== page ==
Building » +Wrexham – Cathedral Church of Our Lady of Sorrows

+Wrexham – Cathedral Church of Our Lady of Sorrows

Regent Street, Wrexham, LL11 1RB

From 1898 the pro-cathedral church of the Diocese of Menevia and since 1987 the cathedral of the Diocese of Wrexham. Built in 1857, it is an early work of E. W. Pugin in the late thirteenth century style favoured by his father Augustus Welby Pugin. Compared with E. W. Pugin’s later work, the design is subdued, but its impressive tower with broach spire, which has been rebuilt twice due to mining subsidence, is a prominent landmark in the town. The church was considerably enlarged and altered in the mid-twentieth century, but retains its Puginian spirit. It has associations with St Richard Gwynn, one of the Forty Martyrs of England and Wales, whose shrine is in the Lady Chapel.

From 1824 Mass was celebrated in Wrexham by the Rev. John Briggs of Chester. The Catholic community met in a house in Market Street and later in Cutler’s Entry. In 1828 a chapel was built in King Street at the expense of Richard Thompson, a member of an English family of ironmasters who had moved from Wigan to help develop the coal and iron industries. When the congregation became too large for the chapel, Thompson provided funds for the building of the present church, endowing it with an annual sum of £100 and gifting a further £100 for a set of Stations of the Cross. E. W. Pugin was appointed as architect for the church and presbytery in 1857 at the age of 23, making it one of his earliest commissions.

In 1898 the Diocese of Menevia was created by Pope Leo XIII, with Wrexham as the episcopal seat, and Our Lady of Sorrows was consecrated by Bishop Francis Mostyn as pro-cathedral on 7 March 1907. In 1957 a northwest porch and sacristies were added and the sanctuary reordered by the architect Frederick Roberts of Mold. Further alterations and additions including the ‘north cloister’ followed in 1966 (drawings for this by Roberts, under the umbrella of the Anthony Clark Partnership, are in the diocesan archives). Since 1987 the building has been the cathedral church of the Diocese of Wrexham. 

The cathedral houses the shrine of St Richard Gwynn, who was executed for his faith on 15 October 1584 and is one of Forty Martyrs of England and Wales canonised by Pope Paul VI in 1970. An annual celebration and pilgrimage are held at the church on the Sunday closest to his death.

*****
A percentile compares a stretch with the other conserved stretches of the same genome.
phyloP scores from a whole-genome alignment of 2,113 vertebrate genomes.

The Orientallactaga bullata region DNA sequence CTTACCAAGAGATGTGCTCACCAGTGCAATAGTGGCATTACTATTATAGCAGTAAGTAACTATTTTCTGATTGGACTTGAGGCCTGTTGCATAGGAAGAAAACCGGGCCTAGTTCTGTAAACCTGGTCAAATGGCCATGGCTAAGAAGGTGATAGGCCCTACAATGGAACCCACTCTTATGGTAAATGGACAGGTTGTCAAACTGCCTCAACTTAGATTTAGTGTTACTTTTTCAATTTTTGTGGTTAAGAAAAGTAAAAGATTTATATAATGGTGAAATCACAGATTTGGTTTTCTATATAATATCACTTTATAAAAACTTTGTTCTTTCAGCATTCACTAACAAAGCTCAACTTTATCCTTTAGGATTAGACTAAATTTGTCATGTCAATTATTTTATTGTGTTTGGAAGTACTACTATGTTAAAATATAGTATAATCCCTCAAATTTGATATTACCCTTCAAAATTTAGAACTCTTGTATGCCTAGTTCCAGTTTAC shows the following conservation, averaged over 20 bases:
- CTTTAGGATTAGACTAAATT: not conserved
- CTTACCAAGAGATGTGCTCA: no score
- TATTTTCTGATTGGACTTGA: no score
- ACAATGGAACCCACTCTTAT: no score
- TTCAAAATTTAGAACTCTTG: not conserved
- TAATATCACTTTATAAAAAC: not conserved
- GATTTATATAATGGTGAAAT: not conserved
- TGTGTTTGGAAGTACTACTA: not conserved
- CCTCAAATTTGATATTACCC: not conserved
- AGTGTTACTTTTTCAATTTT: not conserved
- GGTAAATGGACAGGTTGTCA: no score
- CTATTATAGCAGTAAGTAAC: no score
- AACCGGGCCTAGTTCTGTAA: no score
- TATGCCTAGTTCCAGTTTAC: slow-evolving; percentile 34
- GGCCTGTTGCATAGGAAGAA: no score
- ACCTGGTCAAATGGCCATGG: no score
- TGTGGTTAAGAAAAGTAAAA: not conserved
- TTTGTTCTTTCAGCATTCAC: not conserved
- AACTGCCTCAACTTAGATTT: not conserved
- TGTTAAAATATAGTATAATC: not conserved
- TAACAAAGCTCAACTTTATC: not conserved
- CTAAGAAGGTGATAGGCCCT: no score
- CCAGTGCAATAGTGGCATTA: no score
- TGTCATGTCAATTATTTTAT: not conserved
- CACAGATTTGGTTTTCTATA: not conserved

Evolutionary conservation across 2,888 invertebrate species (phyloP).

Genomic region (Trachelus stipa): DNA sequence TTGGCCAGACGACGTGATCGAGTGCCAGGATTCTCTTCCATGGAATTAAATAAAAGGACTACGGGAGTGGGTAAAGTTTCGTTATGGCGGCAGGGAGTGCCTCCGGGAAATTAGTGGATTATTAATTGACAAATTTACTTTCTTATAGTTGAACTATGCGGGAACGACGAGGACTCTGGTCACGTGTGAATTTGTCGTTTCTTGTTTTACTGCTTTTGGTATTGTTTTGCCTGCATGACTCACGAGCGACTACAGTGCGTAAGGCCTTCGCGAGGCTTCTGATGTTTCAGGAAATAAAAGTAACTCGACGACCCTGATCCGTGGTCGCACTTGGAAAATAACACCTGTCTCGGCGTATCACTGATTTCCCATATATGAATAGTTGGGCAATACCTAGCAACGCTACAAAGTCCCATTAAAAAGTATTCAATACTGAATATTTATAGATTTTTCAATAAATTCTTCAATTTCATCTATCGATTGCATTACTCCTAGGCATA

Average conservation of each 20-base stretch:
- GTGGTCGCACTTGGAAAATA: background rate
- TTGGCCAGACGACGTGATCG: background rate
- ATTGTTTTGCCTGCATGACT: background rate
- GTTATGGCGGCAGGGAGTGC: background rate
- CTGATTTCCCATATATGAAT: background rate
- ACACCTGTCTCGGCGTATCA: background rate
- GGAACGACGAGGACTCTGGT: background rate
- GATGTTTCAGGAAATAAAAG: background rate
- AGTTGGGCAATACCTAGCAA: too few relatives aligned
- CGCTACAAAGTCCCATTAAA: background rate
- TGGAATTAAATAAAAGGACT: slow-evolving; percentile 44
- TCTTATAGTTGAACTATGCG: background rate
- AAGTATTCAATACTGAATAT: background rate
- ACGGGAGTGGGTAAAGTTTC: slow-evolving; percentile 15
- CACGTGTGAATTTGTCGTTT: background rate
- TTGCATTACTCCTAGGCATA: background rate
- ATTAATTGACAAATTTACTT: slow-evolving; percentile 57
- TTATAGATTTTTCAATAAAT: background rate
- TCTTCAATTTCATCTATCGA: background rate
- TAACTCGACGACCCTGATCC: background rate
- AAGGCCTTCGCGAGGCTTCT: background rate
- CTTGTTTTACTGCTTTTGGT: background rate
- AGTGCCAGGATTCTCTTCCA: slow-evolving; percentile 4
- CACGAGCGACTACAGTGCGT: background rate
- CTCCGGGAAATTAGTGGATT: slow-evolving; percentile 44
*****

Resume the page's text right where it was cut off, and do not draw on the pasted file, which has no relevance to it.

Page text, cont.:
See list entry, below; this does not set out clearly the sequence of alterations and additions.

As originally built, E. W. Pugin’s church consisted of a nave with side aisles, southwest tower, sanctuary, Lady Chapel and sacristy. It is in the late thirteenth century early decorated style, as favoured by his father, A. W. N. Pugin, and built of coursed ashlar stone quarried at Minera, with slate roofs. The tower has a broach spire with lucarnes and projecting band courses. The clerestory to the four-bay nave consists of a row of rose windows, and the large east and west windows are impressive in their scale and tracery design. At the west end is an organ gallery.

In 1957 the northwest porch and the sacristies were added by Frederick Roberts of Mold. He also reordered the sanctuary to incorporate the cathedra and canons’ stalls and moved the former high altar to its present position in what became the Blessed Sacrament Chapel, adding a new altar. The former sacristy became the Lady Chapel, and Roberts removed the wall between the sanctuary and the new Lady Chapel, replacing it with the existing ironwork screen. Nine years later the Blessed Sacrament Chapel was extended to the north and east, and the window that had been behind the altar was removed and set in the new north wall. The resulting recess between the porch and the extended chapel was enclosed and is known as the north cloister. The sacristies were also extended by a link corridor to the north chapel. The area suffers from mining subsidence, and the spire has been rebuilt twice, once in the early twentieth century, and again in 2007.

The present high altar dates from 1959 and contains relics of St Sixtus and St Lucy. This, the cathedra and the choir stalls were all designed by Roberts. Pugin’s decorative scheme for the sanctuary has been almost completely obliterated; the ceiling was similar to his surviving work at Shrewsbury Cathedral, but four painted and gilded panels of angels playing musical instruments over the sanctuary arch are all that survives. On the north wall of the sanctuary is the original aumbry, and on the south the piscina. The carved stone ambo, designed by Peter Paul Pugin, was recovered from the church of Our Lady and St Edmund in Great Malvern in 2007 by the present Dean. The east window was donated by Lady Ffrench, daughter of Richard and Ellen Thompson, in memory of her husband, Thomas, the fourth baronet who died in 1892. The central roundel is a pieta, around which are images of Welsh saints, apostles and archangels. The Pugin font has been relocated to the east end of the south aisle with its original setting of Victorian encaustic tiles.  

The stained glass in the nave windows is late nineteenth century by Hardman & Co; each window is in memory of a prominent member or benefactor of the church. Those which were originally where the porch and Blessed Sacrament extensions intervened have been relocated. The Stations of the Cross, which are painted on linen laid on copper, date from 1906. They were originally framed, but were reinstalled as part of the 1957 reordering, and set into the wall surface. In the cloister is the tomb chest of Ellen Thompson, wife of Richard, who died of cholera in 1854. It incorporates a fine effigy of the deceased in medieval dress. This originally stood at the west end of the north aisle but was moved when the porch was built. In the cloister too are the arms of the Bishops of Menevia from 1898-1987.